The internet and I lost our collective minds when Fallout 4 was announced a few months back. Like many out there, I had been craving more Fallout action after beating both of the previous games several times over. When Fallout 3 released I bought it on advice from a friend since we had an affinity for the post apocalyptic setting. I wasn’t expecting to fall in love but I’m so glad I did.
Fallout 3 is what you’d expect from a Bethesda produced RPG. It’s well paced with it’s leveling system, the different Perks you can acquire all add a flare to your playthrough and the different Skills you can upgrade are tailored to different play styles. In the words of Producer Todd Howard, “it all just works”. It’s all fun from the combat side as well. While the somewhat archaic First Person/3rd Person aiming is a bit wonky, the V.A.T.S system works wonders, giving any combat scenario a strategic side. While the gameplay is engaging in of itself, the world that Fallout 3 creates is one of the most immersive and special things about not only the third installment but the entire franchise as a whole.
Set in a alternative reality, the world prior to the bombs falling all around the world is a mash of old and new. The American 1950’s where science and technology have advanced far faster than the culture has makes for an extremely unique and wonderful world. The aesthetic, the clothing and even the manner of which people speak is all reminiscent of the roaring 50’s, a time period of which I wasn’t too familiar with. It was a world I never really thought about until Fallout introduced me to it which I’m grateful for.
Adding to all of that is the choice of music. One of the best things about Fallout 3 is GNR, that’s Galaxy News Radio in case you forgot. GNR added an extra layer of depth to the already deep atmosphere of Fallout 3 and cemented my immersion. Not only was the music spot on with the look and feel of the 50’s but also introduced me to some extremely great artists and genres. In my entire time playing video games, I’ve never had a game effect my taste in anything outside of the game except Fallout 3 which is just another reason why It’s so great.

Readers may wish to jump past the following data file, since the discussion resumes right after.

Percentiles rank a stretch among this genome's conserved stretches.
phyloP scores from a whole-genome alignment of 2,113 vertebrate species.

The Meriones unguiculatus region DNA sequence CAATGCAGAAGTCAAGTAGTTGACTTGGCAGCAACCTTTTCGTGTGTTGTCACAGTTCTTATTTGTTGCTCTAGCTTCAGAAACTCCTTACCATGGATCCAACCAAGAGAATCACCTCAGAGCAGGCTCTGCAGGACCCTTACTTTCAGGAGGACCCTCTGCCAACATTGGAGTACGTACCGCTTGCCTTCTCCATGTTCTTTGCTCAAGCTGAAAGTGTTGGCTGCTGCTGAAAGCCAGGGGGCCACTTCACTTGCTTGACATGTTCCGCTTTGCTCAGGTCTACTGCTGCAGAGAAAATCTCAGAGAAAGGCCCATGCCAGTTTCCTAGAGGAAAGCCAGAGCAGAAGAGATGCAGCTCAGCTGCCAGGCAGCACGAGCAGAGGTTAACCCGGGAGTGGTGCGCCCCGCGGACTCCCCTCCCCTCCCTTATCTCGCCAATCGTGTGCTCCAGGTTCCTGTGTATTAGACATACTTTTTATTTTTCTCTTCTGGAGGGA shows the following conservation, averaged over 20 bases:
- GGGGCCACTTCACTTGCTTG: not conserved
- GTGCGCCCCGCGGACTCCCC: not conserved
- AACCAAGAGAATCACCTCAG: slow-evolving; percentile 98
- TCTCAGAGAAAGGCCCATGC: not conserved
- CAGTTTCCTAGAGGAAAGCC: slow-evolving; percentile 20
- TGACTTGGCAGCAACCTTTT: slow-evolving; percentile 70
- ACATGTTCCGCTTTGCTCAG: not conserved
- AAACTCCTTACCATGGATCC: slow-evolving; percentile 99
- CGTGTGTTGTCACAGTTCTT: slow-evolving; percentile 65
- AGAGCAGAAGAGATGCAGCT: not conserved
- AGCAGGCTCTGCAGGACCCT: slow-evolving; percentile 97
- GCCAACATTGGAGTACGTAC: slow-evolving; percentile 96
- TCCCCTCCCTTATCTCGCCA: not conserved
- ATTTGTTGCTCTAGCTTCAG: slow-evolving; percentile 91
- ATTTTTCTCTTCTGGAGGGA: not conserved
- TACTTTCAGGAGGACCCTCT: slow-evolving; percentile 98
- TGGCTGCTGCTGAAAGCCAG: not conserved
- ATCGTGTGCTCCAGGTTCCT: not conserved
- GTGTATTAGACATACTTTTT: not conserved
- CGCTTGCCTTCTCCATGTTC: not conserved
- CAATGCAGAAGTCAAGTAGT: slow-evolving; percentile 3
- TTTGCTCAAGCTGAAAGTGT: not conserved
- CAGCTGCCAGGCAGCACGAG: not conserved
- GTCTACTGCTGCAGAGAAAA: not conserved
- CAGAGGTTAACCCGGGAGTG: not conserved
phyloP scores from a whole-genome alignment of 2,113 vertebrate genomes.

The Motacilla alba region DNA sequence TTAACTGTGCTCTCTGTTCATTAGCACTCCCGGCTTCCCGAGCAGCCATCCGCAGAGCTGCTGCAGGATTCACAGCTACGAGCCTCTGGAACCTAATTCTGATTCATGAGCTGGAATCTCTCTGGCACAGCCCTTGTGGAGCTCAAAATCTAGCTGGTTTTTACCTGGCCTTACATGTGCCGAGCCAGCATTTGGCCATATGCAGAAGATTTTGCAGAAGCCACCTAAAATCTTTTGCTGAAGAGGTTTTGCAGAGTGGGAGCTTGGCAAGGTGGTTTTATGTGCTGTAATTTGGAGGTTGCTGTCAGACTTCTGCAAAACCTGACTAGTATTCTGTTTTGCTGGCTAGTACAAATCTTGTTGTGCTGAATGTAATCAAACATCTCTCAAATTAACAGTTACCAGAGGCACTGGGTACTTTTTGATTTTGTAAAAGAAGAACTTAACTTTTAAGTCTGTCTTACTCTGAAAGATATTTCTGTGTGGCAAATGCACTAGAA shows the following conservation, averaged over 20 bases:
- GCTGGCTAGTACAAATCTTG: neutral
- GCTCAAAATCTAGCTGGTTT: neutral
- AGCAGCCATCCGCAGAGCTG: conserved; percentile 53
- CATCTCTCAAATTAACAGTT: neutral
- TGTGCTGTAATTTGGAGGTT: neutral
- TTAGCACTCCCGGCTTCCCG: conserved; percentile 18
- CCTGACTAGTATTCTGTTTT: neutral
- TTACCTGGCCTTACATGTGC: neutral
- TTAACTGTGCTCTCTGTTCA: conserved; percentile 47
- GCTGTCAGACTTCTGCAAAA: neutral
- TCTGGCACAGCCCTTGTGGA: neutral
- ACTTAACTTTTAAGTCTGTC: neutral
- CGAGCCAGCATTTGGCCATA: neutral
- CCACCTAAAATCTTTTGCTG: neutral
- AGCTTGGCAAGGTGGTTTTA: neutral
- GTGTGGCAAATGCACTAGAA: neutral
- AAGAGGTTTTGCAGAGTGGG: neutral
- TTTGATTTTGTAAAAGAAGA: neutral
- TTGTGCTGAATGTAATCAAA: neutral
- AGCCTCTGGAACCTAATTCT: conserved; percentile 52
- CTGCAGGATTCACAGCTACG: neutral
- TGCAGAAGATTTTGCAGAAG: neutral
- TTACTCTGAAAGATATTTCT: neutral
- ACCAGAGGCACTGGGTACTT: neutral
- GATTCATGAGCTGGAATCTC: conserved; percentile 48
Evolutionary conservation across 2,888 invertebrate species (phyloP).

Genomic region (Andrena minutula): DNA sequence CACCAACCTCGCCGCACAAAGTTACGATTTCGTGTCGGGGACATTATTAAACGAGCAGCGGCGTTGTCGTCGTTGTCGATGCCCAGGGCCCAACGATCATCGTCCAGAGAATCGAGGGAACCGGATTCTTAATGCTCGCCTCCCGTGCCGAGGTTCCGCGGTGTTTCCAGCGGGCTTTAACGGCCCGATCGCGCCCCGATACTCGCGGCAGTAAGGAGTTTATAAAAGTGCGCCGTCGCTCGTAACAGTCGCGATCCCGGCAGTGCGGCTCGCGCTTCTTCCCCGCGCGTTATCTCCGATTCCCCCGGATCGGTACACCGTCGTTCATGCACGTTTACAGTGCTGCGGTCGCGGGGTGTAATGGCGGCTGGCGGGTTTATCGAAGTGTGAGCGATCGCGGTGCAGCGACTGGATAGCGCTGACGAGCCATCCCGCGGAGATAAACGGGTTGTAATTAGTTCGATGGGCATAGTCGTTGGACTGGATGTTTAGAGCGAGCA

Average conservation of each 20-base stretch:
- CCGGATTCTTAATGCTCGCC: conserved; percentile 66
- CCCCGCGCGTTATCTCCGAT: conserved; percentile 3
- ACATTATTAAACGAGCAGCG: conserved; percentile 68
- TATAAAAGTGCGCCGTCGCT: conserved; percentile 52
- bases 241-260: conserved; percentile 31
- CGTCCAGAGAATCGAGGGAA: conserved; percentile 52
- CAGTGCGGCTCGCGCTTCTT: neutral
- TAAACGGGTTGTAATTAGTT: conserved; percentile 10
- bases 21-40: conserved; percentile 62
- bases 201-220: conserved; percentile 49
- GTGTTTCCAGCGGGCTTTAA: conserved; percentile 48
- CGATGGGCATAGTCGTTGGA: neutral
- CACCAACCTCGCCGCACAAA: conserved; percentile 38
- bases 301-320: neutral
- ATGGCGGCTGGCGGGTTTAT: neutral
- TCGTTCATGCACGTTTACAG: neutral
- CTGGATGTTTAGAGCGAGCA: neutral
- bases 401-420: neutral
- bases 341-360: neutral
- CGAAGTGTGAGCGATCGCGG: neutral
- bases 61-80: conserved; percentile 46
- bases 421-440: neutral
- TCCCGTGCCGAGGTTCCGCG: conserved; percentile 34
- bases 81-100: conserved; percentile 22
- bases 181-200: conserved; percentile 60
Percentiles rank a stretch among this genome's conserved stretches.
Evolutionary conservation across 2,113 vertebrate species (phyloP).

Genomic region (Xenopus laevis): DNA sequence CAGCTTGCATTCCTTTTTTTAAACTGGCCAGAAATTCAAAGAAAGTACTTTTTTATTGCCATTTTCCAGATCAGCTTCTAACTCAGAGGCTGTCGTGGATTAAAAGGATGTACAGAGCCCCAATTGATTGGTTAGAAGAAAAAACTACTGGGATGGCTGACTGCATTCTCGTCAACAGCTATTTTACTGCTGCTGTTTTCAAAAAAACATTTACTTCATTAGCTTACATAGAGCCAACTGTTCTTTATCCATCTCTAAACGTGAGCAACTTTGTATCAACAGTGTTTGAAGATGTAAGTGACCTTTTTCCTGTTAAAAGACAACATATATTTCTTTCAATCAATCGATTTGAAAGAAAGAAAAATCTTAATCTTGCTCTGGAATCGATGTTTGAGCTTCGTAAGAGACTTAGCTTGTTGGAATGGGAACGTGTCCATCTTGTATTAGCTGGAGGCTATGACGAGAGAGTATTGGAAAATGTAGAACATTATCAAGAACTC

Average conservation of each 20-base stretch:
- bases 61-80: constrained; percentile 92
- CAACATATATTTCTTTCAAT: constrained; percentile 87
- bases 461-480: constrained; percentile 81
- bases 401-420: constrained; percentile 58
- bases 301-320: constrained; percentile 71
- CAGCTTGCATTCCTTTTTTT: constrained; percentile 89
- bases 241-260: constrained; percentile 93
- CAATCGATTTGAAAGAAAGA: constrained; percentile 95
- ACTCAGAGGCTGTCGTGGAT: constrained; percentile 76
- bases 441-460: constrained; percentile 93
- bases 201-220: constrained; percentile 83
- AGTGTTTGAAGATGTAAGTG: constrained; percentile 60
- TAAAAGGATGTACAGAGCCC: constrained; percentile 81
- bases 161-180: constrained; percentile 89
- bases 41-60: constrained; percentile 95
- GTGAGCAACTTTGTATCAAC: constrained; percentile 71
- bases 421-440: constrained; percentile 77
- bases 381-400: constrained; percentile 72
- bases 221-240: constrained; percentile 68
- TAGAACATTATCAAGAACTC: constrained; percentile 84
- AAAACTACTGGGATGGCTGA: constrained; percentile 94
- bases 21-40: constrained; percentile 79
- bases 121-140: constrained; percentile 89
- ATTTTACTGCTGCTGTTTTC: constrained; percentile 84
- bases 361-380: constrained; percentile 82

GNR also introduces the player to Three Dog, a charismatic and sarcastic DJ kicking it alone on the airwaves of the Capitol Wasteland. Every so often, Three Dog will pop up on your radio and give you context to different things happening out there in the wastes even commenting on certain things the player does throughout the main story. I have never come across anything as immersive as roaming the Capitol Wasteland, listening to Roy Brown or Billie Holiday, exploring ruined houses or dank subway systems, listening to the only friend I had in the entire destroyed world talk about an attack on a town half way across the map.
Speaking of the map, Washington D.C. in it’s ruined state is massive. It’s so massive, I’m still finding areas I hadn’t discovered before. It’s such a well designed map with extreme high points and easily identifiable landmarks just begging to be explored. Climbing to the top of a hill and seeing the Washington Monument or a towering Hotel in the distance triggers an almost natural response to rush towards it. Sometimes I would find myself opening up the map on my Pip-Boy, randomly picking a spot on the map and walking towards it, exploring every nook and cranny on the way there. Bethesda has always been good at populating their maps with not only places to go but things to see as well.
One of the long forgotten aspects of Fallout 3 is how great the DLC was. I’m not normally one to write glowing reviews for added content after launch, primarily because it’s not worth it in most cases. Fallout 3 basically set the standard for what DLC can and should strive for, for me at least. Adding entirely new areas to explore featuring new weapons, quests, armor and items adds to the overall scale of the world while giving the player tons of more content that’s both familiar and new. Things like The Pitt, where you explore a depressing slaving town and fight for your freedom or Point Lookout, a swampy Maryland location with old mansions, cults and zombie hill-billies. The creativity and sheer scope of Fallout 3’s DLC is often overlooked but was well worth the price.
There are so many things that make Fallout 3 a classic. The amount of time I’ve spent in the Capitol Wasteland probably rivals the time that I’ve spent outside. It’s such a special game to not only me but thousands of others. With the wait for Fallout 4 being agonizing, I’ve found myself jumping back into D.C. circa 2277 and getting lost all over again. Fallout 3 is one of those games that draws you in with the RPG gameplay but keeps you playing for the attention to detail and overall masterful craftsmanship of the world. It’s a testament to what Bethesda is capable of and how video games can be more than just entertainment but an experience. Soon, I and most of the gaming world will be experiencing it all over again in Post-Apocalyptic Boston, a song on the radio and shotgun in hand.
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